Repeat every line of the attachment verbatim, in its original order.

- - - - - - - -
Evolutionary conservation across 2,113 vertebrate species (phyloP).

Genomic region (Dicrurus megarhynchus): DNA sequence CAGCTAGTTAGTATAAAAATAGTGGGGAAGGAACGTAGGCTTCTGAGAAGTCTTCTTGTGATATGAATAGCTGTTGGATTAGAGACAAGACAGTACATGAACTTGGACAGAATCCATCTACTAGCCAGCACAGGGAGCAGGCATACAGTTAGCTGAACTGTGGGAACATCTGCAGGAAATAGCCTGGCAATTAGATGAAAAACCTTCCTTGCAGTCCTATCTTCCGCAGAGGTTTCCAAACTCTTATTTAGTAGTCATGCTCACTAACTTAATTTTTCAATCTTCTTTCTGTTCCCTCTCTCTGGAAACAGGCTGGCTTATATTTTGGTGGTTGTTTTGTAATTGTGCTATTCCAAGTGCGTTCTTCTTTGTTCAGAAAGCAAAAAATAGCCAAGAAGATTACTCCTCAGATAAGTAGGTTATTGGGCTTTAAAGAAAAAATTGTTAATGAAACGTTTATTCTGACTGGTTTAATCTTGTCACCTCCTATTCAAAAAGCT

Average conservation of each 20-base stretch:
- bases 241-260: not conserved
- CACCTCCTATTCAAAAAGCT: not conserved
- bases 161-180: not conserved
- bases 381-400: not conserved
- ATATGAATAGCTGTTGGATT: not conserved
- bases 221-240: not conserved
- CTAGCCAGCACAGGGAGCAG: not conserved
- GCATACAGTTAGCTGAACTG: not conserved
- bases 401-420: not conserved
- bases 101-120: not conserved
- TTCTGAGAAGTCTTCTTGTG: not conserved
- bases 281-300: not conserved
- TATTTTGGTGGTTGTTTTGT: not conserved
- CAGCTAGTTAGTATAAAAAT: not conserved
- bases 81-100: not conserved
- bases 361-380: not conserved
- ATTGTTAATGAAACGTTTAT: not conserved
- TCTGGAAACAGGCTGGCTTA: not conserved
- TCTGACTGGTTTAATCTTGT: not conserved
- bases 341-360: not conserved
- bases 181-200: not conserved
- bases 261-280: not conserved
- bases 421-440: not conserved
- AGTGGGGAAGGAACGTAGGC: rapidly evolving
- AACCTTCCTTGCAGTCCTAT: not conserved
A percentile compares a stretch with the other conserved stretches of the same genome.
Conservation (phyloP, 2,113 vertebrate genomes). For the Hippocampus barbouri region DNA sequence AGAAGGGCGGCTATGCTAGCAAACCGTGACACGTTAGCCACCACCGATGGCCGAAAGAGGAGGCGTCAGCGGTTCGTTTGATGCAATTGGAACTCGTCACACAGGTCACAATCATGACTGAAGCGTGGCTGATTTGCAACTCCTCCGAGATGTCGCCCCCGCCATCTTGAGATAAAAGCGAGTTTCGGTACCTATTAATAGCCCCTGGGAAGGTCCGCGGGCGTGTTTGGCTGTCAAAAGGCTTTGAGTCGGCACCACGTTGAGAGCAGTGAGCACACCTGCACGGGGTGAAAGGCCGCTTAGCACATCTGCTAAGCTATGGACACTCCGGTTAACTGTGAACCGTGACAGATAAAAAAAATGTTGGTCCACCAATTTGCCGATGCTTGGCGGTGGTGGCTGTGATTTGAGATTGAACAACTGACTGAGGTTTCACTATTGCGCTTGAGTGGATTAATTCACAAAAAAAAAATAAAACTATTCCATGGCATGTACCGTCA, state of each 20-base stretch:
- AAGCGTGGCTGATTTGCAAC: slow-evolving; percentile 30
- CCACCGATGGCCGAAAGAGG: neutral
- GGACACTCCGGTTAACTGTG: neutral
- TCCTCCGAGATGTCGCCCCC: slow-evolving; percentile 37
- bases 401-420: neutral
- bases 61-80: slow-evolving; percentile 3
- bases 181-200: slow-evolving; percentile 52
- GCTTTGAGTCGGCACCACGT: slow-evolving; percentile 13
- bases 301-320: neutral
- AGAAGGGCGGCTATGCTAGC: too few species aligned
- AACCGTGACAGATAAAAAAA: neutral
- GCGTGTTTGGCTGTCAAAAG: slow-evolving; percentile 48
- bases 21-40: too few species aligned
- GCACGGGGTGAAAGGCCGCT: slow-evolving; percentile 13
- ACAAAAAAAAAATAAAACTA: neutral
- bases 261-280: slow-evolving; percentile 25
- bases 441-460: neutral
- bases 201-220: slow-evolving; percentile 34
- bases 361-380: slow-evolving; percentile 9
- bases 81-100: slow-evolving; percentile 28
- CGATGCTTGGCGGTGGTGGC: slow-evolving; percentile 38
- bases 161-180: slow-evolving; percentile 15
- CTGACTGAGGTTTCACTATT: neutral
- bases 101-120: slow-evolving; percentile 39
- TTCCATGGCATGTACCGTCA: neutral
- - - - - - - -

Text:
Evolutionary conservation across 2,113 vertebrate species (phyloP).

Genomic region (Dicrurus megarhynchus): DNA sequence CAGCTAGTTAGTATAAAAATAGTGGGGAAGGAACGTAGGCTTCTGAGAAGTCTTCTTGTGATATGAATAGCTGTTGGATTAGAGACAAGACAGTACATGAACTTGGACAGAATCCATCTACTAGCCAGCACAGGGAGCAGGCATACAGTTAGCTGAACTGTGGGAACATCTGCAGGAAATAGCCTGGCAATTAGATGAAAAACCTTCCTTGCAGTCCTATCTTCCGCAGAGGTTTCCAAACTCTTATTTAGTAGTCATGCTCACTAACTTAATTTTTCAATCTTCTTTCTGTTCCCTCTCTCTGGAAACAGGCTGGCTTATATTTTGGTGGTTGTTTTGTAATTGTGCTATTCCAAGTGCGTTCTTCTTTGTTCAGAAAGCAAAAAATAGCCAAGAAGATTACTCCTCAGATAAGTAGGTTATTGGGCTTTAAAGAAAAAATTGTTAATGAAACGTTTATTCTGACTGGTTTAATCTTGTCACCTCCTATTCAAAAAGCT

Average conservation of each 20-base stretch:
- bases 241-260: not conserved
- CACCTCCTATTCAAAAAGCT: not conserved
- bases 161-180: not conserved
- bases 381-400: not conserved
- ATATGAATAGCTGTTGGATT: not conserved
- bases 221-240: not conserved
- CTAGCCAGCACAGGGAGCAG: not conserved
- GCATACAGTTAGCTGAACTG: not conserved
- bases 401-420: not conserved
- bases 101-120: not conserved
- TTCTGAGAAGTCTTCTTGTG: not conserved
- bases 281-300: not conserved
- TATTTTGGTGGTTGTTTTGT: not conserved
- CAGCTAGTTAGTATAAAAAT: not conserved
- bases 81-100: not conserved
- bases 361-380: not conserved
- ATTGTTAATGAAACGTTTAT: not conserved
- TCTGGAAACAGGCTGGCTTA: not conserved
- TCTGACTGGTTTAATCTTGT: not conserved
- bases 341-360: not conserved
- bases 181-200: not conserved
- bases 261-280: not conserved
- bases 421-440: not conserved
- AGTGGGGAAGGAACGTAGGC: rapidly evolving
- AACCTTCCTTGCAGTCCTAT: not conserved
A percentile compares a stretch with the other conserved stretches of the same genome.
Conservation (phyloP, 2,113 vertebrate genomes). For the Hippocampus barbouri region DNA sequence AGAAGGGCGGCTATGCTAGCAAACCGTGACACGTTAGCCACCACCGATGGCCGAAAGAGGAGGCGTCAGCGGTTCGTTTGATGCAATTGGAACTCGTCACACAGGTCACAATCATGACTGAAGCGTGGCTGATTTGCAACTCCTCCGAGATGTCGCCCCCGCCATCTTGAGATAAAAGCGAGTTTCGGTACCTATTAATAGCCCCTGGGAAGGTCCGCGGGCGTGTTTGGCTGTCAAAAGGCTTTGAGTCGGCACCACGTTGAGAGCAGTGAGCACACCTGCACGGGGTGAAAGGCCGCTTAGCACATCTGCTAAGCTATGGACACTCCGGTTAACTGTGAACCGTGACAGATAAAAAAAATGTTGGTCCACCAATTTGCCGATGCTTGGCGGTGGTGGCTGTGATTTGAGATTGAACAACTGACTGAGGTTTCACTATTGCGCTTGAGTGGATTAATTCACAAAAAAAAAATAAAACTATTCCATGGCATGTACCGTCA, state of each 20-base stretch:
- AAGCGTGGCTGATTTGCAAC: slow-evolving; percentile 30
- CCACCGATGGCCGAAAGAGG: neutral
- GGACACTCCGGTTAACTGTG: neutral
- TCCTCCGAGATGTCGCCCCC: slow-evolving; percentile 37
- bases 401-420: neutral
- bases 61-80: slow-evolving; percentile 3
- bases 181-200: slow-evolving; percentile 52
- GCTTTGAGTCGGCACCACGT: slow-evolving; percentile 13
- bases 301-320: neutral
- AGAAGGGCGGCTATGCTAGC: too few species aligned
- AACCGTGACAGATAAAAAAA: neutral
- GCGTGTTTGGCTGTCAAAAG: slow-evolving; percentile 48
- bases 21-40: too few species aligned
- GCACGGGGTGAAAGGCCGCT: slow-evolving; percentile 13
- ACAAAAAAAAAATAAAACTA: neutral
- bases 261-280: slow-evolving; percentile 25
- bases 441-460: neutral
- bases 201-220: slow-evolving; percentile 34
- bases 361-380: slow-evolving; percentile 9
- bases 81-100: slow-evolving; percentile 28
- CGATGCTTGGCGGTGGTGGC: slow-evolving; percentile 38
- bases 161-180: slow-evolving; percentile 15
- CTGACTGAGGTTTCACTATT: neutral
- bases 101-120: slow-evolving; percentile 39
- TTCCATGGCATGTACCGTCA: neutral